The United Kingdom Free Trade Agreement (FTA) Will be of Little Help!

  • The geopolitical and geostrategic scenario has undergone tremendous changes during the last couple of years on the back of the pandemic and the ongoing Russia-Ukraine conflict needs no elaboration. Established economies are facing the heat from the twin challenges that have garnered the required attention globally is also well circulated. That the global economies are teetering under the deluge of inflationary trends reminds us of how fragile the ecosystem is to sustain and thrive. Gone are the days when restrictive trade practices were used to define the haves and have-nots. With the borders opening up, the free movement of goods and personnel has become the accepted norm which proved to be beneficial to all stakeholders.

PC: Diana Andrunyk/Bloomberg CityLab

  • Yes, several free trade agreements (FTA) between the countries – both bilateral and multilateral – mutually help the stakeholders to benefit from unrestricted access. As reported, India and the UK were aiming to freeze the FTA for quite some time now but couldn’t progress beyond talks for want of common grounds, especially the free movement of people. Now, UK international secretary has pointed out that the country left the EU precisely because it does not believe in the free movement of people. Consequently, visa liberalization under the proposed India-UK FTA is not up for negotiation. But in that case, there’s not much left to negotiate. To begin with, in the ongoing FTA talks, the potential of enhanced trade through an India-UK deal is underwhelming.
  • Note that the two-way trade between India-UK in 2021-22 was $ 17.5 billion, lower than India’s trade with Germany or with Belgium. As a proportion of India’s overall merchandise trade, it was less than 2%. In such a scenario, the likelihood of freer movement of skilled labour and students between India and the UK could have provided an incentive to quicken the pace of negotiations. But given the UK’s domestic politics, visa liberalization appears to be dead in the water. Mind you, FTAs require tradeoffs as some domestic interests have to be set aside in the pursuit of larger gains from lowering trade barriers. Apparently, the UK government is reluctant to spend political capital on visa liberalization, even if it makes economic sense.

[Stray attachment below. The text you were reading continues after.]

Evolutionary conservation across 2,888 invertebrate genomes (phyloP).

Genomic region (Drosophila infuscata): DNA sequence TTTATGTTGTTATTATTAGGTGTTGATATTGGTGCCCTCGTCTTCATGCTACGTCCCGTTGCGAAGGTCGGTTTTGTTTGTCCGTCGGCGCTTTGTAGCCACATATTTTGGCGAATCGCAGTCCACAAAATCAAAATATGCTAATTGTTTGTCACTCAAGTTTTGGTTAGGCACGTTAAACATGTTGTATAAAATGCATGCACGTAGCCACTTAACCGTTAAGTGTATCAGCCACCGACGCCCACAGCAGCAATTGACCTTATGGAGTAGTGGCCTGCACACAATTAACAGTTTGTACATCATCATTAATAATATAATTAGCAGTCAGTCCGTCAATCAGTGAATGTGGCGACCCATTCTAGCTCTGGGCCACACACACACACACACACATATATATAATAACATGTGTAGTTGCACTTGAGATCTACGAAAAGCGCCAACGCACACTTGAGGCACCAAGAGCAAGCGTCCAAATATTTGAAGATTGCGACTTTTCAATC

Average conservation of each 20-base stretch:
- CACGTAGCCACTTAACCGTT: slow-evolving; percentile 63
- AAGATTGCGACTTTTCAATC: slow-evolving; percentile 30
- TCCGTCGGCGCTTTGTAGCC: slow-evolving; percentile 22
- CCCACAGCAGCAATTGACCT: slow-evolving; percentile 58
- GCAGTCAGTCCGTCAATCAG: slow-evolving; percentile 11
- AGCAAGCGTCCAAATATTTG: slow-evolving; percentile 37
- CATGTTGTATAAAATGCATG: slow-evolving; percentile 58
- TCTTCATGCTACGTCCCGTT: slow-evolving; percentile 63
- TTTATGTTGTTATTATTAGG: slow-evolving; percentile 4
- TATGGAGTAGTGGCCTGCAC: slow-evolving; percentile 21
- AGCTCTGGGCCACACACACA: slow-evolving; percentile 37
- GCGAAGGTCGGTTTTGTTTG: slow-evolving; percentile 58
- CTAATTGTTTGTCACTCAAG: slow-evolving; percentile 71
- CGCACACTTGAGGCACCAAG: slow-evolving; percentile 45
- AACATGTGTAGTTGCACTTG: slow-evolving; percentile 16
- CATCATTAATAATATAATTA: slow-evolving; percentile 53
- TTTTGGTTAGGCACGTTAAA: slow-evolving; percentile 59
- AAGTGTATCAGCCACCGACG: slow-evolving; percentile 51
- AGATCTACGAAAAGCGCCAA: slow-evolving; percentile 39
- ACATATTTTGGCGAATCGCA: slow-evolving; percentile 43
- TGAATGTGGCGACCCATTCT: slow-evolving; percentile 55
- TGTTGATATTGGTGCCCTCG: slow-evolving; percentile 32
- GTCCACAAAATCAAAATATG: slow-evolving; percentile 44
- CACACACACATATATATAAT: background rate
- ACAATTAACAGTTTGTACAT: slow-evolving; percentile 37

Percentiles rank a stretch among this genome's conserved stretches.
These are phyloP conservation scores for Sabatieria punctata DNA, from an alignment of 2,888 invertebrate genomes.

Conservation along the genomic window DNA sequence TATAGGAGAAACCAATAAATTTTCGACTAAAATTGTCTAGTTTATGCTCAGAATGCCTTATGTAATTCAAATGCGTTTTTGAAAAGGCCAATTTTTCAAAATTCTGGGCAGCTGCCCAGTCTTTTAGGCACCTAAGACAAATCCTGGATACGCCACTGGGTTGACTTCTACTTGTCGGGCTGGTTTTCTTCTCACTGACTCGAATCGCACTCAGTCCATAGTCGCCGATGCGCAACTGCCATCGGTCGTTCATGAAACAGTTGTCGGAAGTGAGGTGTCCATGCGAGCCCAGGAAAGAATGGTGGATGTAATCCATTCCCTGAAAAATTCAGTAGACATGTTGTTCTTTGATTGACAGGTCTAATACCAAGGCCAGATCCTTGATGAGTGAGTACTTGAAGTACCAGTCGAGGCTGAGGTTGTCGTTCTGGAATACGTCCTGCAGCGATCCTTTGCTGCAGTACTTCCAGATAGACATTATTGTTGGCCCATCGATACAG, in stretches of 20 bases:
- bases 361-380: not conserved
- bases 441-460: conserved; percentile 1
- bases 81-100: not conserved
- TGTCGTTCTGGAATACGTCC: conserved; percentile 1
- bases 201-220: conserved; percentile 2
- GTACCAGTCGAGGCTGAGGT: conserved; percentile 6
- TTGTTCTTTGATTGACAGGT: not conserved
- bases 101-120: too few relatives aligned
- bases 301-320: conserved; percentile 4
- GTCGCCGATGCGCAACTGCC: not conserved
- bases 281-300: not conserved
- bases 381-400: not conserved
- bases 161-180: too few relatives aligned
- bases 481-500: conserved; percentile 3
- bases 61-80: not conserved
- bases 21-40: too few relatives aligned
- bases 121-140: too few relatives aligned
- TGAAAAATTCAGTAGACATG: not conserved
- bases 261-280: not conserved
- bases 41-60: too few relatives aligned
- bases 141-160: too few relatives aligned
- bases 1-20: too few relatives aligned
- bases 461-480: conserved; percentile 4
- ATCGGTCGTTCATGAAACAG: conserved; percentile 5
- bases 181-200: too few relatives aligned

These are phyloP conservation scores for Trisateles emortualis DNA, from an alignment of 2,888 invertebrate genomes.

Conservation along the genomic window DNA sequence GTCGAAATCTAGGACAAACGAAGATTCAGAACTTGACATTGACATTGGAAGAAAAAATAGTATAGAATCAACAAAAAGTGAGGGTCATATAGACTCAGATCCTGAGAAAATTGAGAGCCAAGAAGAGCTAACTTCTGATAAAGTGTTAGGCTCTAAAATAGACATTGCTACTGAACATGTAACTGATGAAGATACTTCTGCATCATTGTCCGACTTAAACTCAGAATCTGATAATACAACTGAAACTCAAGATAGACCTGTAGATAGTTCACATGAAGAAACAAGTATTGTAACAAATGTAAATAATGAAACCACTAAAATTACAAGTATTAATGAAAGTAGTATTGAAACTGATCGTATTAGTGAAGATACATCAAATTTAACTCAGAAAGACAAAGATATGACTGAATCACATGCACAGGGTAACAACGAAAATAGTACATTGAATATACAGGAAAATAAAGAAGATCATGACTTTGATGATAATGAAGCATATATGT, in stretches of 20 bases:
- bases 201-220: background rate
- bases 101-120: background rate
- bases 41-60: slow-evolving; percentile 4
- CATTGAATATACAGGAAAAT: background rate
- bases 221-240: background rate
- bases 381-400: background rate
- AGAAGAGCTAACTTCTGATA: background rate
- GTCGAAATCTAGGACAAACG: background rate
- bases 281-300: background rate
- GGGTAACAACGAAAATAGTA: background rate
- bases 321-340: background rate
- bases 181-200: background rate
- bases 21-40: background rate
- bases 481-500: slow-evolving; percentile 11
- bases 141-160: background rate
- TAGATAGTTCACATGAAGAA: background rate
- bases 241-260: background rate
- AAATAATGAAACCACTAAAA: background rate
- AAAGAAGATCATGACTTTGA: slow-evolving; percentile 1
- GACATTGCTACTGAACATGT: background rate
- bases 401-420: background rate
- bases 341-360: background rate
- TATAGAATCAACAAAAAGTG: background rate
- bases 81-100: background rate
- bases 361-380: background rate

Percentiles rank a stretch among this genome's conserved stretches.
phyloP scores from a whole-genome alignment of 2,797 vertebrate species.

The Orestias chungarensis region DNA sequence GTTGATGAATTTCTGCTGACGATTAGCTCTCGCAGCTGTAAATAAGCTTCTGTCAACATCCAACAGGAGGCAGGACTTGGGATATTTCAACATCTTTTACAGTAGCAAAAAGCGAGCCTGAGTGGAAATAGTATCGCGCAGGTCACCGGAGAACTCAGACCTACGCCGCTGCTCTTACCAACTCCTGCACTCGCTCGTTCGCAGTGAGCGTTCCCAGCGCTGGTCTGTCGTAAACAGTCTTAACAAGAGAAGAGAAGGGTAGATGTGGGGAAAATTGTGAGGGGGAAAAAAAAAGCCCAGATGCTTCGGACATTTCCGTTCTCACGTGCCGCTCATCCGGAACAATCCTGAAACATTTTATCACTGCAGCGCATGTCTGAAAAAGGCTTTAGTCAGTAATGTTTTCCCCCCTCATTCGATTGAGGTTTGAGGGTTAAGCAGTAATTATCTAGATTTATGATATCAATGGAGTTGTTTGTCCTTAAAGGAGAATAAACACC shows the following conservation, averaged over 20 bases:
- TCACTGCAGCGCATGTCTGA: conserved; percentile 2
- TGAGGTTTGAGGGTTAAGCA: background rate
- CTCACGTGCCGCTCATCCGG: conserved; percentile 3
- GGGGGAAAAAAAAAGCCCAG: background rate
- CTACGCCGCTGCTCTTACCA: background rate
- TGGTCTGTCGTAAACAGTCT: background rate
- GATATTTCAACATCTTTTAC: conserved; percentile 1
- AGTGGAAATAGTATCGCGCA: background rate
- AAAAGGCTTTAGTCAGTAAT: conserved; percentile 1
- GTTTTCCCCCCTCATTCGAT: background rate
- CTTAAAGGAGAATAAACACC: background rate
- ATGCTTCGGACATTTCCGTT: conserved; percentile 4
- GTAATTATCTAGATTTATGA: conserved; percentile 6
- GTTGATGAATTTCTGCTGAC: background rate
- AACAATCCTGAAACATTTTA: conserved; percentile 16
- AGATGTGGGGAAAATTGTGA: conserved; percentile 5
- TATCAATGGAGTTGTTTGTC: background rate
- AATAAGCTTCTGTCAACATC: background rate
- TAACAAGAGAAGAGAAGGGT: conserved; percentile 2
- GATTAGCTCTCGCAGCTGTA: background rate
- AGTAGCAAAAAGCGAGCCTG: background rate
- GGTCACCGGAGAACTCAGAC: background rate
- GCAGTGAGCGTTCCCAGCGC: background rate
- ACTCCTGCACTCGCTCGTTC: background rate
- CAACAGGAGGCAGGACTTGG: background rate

PC: India Today Web Desk

  • This makes the tradeoff harder to justify for India since the UK’s own assessment doesn’t show eye-catching returns if the FTA is concluded. Access to India’s huge market appears to be the UK’s primary incentive. An FTA which lowers tariffs for British exporters helps the UK. Conversely, with UK tariffs already low, what’s the potential big gain for India when the freer movement of people is not on the cards? Did someone say quid pro quo? Of course, it has to be mutually beneficial to enter into FTAs. If the UK wishes Indian markets to lay out the red carpet but imposes restrictions on the free movement of people, then it should be summarily rejected by the Indian think tank. Rather our focus should be to diligently pursue entering into FTAs with the EU and US.